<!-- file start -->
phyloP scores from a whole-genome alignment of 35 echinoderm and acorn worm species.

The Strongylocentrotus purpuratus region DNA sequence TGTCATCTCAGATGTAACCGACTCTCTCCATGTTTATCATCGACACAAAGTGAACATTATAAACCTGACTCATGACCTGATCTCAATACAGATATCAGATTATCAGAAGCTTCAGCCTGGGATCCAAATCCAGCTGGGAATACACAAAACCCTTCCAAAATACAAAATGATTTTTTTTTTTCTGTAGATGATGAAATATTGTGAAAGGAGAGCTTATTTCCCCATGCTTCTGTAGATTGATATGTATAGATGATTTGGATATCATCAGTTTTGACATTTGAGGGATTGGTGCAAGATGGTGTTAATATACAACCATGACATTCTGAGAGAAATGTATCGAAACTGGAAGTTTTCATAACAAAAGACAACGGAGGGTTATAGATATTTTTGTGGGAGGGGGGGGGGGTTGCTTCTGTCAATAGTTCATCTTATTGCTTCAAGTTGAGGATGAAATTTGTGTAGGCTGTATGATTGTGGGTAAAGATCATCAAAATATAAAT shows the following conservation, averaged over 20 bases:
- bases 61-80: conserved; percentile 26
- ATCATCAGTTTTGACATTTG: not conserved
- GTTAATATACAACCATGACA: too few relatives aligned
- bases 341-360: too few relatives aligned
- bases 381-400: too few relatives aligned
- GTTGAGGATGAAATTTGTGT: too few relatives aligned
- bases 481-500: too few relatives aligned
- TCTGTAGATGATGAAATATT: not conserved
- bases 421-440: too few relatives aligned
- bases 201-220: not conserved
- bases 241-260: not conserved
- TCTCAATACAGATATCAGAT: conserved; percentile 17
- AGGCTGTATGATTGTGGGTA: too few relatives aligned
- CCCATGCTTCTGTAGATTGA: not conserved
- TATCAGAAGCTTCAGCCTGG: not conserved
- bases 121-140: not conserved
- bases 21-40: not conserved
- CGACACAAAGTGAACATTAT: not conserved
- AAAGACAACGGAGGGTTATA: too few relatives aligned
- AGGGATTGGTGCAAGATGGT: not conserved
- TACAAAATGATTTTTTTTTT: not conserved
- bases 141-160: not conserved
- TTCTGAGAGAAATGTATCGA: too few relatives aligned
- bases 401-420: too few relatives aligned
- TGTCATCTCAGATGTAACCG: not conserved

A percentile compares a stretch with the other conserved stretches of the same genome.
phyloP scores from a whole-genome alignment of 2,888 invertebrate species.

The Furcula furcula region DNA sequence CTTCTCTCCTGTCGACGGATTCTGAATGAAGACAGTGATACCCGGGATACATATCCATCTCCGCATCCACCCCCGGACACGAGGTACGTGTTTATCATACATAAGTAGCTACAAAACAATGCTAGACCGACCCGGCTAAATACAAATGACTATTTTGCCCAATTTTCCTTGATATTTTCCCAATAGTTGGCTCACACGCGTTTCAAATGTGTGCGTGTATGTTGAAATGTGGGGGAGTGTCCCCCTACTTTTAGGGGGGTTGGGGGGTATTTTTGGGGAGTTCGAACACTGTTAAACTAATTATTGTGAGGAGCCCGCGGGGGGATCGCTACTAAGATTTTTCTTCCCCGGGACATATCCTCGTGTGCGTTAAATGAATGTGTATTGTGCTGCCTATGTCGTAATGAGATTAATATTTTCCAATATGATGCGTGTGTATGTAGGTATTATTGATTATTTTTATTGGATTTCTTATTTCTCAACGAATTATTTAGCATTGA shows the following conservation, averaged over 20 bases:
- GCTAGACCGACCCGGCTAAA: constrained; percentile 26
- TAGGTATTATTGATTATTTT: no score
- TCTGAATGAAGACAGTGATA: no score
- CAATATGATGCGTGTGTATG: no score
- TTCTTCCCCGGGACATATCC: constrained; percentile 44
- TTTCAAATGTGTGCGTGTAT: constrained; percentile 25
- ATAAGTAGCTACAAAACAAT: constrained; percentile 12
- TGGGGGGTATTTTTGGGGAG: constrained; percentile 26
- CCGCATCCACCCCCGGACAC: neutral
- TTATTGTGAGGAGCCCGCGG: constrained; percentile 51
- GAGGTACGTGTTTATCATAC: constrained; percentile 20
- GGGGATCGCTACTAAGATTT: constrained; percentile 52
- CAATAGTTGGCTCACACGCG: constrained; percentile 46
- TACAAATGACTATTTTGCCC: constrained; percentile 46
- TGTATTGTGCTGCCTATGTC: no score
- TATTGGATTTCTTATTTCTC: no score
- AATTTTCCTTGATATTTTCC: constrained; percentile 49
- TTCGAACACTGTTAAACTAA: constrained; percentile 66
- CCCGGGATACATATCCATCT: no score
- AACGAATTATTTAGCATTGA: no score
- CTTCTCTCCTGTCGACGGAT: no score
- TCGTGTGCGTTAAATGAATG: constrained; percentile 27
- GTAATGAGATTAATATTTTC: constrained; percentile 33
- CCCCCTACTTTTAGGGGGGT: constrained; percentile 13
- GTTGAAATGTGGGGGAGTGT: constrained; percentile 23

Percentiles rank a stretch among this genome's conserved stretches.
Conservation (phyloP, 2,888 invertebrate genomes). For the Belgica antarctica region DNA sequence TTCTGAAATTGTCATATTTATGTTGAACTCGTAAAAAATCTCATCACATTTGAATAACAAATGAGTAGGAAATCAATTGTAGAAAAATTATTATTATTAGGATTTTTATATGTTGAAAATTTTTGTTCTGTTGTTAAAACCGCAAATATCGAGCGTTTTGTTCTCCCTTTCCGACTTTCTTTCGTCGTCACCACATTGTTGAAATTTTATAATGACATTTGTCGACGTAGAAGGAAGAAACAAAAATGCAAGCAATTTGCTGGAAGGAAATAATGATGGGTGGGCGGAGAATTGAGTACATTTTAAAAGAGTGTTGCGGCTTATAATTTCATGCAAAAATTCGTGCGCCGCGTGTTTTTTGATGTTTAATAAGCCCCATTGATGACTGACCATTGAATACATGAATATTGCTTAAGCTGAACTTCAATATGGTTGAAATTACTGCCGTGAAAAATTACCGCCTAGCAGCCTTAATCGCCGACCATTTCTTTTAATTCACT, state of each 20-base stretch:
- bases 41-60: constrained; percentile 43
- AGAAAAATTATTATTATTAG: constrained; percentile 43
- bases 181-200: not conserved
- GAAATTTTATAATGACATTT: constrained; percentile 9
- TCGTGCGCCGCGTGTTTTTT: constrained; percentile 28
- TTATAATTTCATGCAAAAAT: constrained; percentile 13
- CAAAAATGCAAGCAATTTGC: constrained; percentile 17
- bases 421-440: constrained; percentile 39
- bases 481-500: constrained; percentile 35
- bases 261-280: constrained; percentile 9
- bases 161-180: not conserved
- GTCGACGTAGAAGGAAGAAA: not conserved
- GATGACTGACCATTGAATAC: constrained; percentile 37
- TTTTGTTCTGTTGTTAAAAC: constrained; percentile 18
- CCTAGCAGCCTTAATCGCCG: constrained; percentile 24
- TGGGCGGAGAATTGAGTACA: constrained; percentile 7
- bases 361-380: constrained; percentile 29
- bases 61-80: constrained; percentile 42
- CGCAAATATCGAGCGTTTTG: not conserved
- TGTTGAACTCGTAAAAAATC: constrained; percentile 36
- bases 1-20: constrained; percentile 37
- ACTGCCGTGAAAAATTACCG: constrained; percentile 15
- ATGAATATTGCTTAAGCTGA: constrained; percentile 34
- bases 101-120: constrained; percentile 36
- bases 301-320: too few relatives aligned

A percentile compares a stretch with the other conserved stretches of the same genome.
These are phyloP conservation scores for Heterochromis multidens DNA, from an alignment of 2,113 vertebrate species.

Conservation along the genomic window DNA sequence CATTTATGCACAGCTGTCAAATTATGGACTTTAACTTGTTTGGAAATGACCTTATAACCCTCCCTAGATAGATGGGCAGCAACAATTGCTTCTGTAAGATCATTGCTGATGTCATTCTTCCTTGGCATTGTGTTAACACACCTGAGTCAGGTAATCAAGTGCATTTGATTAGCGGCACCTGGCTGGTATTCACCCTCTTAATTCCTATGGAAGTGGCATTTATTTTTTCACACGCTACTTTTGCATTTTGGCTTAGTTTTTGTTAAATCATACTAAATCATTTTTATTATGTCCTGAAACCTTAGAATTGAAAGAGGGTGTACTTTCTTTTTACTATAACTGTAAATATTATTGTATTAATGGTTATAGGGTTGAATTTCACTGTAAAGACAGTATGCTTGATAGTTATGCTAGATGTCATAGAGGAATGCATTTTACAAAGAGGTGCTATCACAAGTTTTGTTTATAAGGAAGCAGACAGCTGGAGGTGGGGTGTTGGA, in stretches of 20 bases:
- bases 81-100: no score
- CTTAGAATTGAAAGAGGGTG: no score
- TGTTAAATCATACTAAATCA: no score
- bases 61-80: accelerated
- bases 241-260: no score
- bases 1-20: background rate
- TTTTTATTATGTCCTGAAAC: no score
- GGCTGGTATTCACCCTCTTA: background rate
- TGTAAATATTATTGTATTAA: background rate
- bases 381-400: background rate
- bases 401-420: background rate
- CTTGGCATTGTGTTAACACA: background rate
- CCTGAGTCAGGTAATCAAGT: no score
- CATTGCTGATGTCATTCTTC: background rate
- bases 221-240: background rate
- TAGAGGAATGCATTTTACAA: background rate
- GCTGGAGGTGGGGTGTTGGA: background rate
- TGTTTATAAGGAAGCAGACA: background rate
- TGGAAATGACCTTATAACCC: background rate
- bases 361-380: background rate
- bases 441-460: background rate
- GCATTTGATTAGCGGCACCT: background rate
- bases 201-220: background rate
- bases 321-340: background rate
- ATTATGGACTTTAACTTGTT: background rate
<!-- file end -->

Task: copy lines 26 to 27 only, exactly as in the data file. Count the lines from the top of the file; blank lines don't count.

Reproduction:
- bases 401-420: too few relatives aligned
- TGTCATCTCAGATGTAACCG: not conserved